Introduction: Nowadays, in the health sciences, it is important to consider the emotional aspects of the patient as much as their health status.
Trauma it is studied these days on broad points of view but not only illness. There are different reports but not conclusive about the impact on patient’s life after trauma, most of them are concern focusing on functional and productible rehabilitation, but few of them focus on a broad human aspect which completes their rehabilitation such as psychological stage.
Objectives: Our goal is to evaluate biopsychosocial status, before and after the surgical procedure, on inpatient with a maxillofacial trauma.
Materials and methods: The study took place on first semester of 2009 at the Van Buren Hospital. The focus patients, over 18 years old, presented some maxillofacial trauma or injuries that required inpatient surgical treatment. The total of nine patients selected was assessed by five psychological tests before and after the surgery.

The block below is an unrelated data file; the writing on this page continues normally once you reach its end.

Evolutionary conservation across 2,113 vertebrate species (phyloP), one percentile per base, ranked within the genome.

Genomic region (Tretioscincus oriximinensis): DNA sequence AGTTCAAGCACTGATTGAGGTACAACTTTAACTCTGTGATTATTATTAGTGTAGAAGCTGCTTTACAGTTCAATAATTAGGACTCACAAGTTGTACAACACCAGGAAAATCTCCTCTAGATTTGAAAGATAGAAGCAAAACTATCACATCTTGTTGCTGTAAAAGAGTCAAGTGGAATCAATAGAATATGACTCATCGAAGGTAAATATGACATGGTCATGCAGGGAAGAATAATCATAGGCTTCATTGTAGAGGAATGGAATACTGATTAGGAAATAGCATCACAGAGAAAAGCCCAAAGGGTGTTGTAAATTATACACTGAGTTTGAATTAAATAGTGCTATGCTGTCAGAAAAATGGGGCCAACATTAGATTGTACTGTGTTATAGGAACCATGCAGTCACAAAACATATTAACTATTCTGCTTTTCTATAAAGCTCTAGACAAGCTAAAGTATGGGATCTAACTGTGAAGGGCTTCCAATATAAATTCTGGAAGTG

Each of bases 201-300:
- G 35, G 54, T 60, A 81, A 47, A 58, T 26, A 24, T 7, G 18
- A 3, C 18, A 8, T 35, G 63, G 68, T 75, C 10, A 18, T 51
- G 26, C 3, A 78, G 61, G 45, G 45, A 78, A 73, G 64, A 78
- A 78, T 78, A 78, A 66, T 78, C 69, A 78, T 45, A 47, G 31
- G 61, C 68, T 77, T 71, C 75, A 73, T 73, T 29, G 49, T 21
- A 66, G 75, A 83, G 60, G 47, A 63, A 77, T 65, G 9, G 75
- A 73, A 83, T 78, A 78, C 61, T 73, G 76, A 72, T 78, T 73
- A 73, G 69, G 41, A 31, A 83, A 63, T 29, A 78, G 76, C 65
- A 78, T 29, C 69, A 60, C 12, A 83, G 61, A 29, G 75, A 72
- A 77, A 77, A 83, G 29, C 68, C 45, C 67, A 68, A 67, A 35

The data was tabulated and analyzed by SPSS ® and Excel ® , and several analytic significance tests were applied such as χ 2 and ANOVA.
Results: Some of the many results gathered in this study we concluded that most of the subjects keep a level of depression considered mild to moderate. The self-esteem was kept within the normal levels. In the anxiety levels the surgical procedure proven to be a positive factor, specially shown on the patients with mandibular fractures.
Conclusion: There is no significant relevance between the surgical procedure and the biopsychosocial stages before and after surgery.
Conflict of interest: None declared.